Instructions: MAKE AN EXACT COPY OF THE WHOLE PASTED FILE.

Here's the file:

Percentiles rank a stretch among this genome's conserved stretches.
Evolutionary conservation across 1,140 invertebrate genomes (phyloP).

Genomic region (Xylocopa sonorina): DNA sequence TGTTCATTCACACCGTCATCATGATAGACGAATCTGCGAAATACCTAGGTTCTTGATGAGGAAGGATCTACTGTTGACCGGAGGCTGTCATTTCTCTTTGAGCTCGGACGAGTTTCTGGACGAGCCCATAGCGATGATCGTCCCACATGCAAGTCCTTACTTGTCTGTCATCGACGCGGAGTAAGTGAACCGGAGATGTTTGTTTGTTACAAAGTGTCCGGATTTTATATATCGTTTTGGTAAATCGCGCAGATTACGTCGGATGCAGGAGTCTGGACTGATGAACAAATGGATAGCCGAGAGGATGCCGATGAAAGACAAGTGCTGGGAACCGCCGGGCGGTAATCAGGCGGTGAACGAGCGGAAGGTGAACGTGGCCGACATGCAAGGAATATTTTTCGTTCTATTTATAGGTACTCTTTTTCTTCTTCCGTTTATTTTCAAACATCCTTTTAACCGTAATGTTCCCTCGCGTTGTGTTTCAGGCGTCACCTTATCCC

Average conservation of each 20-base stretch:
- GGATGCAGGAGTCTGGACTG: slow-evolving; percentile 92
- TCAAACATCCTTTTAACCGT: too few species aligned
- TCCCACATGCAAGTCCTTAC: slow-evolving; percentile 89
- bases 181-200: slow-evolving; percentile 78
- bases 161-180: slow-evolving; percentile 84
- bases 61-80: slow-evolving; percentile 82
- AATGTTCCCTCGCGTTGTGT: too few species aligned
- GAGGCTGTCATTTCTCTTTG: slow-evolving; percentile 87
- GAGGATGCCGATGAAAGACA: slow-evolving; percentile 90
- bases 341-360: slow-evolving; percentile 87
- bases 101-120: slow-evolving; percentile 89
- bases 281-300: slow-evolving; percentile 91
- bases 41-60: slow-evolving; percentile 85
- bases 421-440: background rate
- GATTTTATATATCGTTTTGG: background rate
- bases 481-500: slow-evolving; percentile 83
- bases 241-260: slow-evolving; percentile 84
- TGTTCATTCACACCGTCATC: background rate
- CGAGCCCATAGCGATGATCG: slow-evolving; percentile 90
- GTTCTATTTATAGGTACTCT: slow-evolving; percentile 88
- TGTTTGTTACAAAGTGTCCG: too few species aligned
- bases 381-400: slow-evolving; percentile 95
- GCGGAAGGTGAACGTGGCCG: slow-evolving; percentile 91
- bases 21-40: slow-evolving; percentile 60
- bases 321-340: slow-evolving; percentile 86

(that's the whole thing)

Percentiles rank a stretch among this genome's conserved stretches.
Evolutionary conservation across 1,140 invertebrate genomes (phyloP).

Genomic region (Xylocopa sonorina): DNA sequence TGTTCATTCACACCGTCATCATGATAGACGAATCTGCGAAATACCTAGGTTCTTGATGAGGAAGGATCTACTGTTGACCGGAGGCTGTCATTTCTCTTTGAGCTCGGACGAGTTTCTGGACGAGCCCATAGCGATGATCGTCCCACATGCAAGTCCTTACTTGTCTGTCATCGACGCGGAGTAAGTGAACCGGAGATGTTTGTTTGTTACAAAGTGTCCGGATTTTATATATCGTTTTGGTAAATCGCGCAGATTACGTCGGATGCAGGAGTCTGGACTGATGAACAAATGGATAGCCGAGAGGATGCCGATGAAAGACAAGTGCTGGGAACCGCCGGGCGGTAATCAGGCGGTGAACGAGCGGAAGGTGAACGTGGCCGACATGCAAGGAATATTTTTCGTTCTATTTATAGGTACTCTTTTTCTTCTTCCGTTTATTTTCAAACATCCTTTTAACCGTAATGTTCCCTCGCGTTGTGTTTCAGGCGTCACCTTATCCC

Average conservation of each 20-base stretch:
- GGATGCAGGAGTCTGGACTG: slow-evolving; percentile 92
- TCAAACATCCTTTTAACCGT: too few species aligned
- TCCCACATGCAAGTCCTTAC: slow-evolving; percentile 89
- bases 181-200: slow-evolving; percentile 78
- bases 161-180: slow-evolving; percentile 84
- bases 61-80: slow-evolving; percentile 82
- AATGTTCCCTCGCGTTGTGT: too few species aligned
- GAGGCTGTCATTTCTCTTTG: slow-evolving; percentile 87
- GAGGATGCCGATGAAAGACA: slow-evolving; percentile 90
- bases 341-360: slow-evolving; percentile 87
- bases 101-120: slow-evolving; percentile 89
- bases 281-300: slow-evolving; percentile 91
- bases 41-60: slow-evolving; percentile 85
- bases 421-440: background rate
- GATTTTATATATCGTTTTGG: background rate
- bases 481-500: slow-evolving; percentile 83
- bases 241-260: slow-evolving; percentile 84
- TGTTCATTCACACCGTCATC: background rate
- CGAGCCCATAGCGATGATCG: slow-evolving; percentile 90
- GTTCTATTTATAGGTACTCT: slow-evolving; percentile 88
- TGTTTGTTACAAAGTGTCCG: too few species aligned
- bases 381-400: slow-evolving; percentile 95
- GCGGAAGGTGAACGTGGCCG: slow-evolving; percentile 91
- bases 21-40: slow-evolving; percentile 60
- bases 321-340: slow-evolving; percentile 86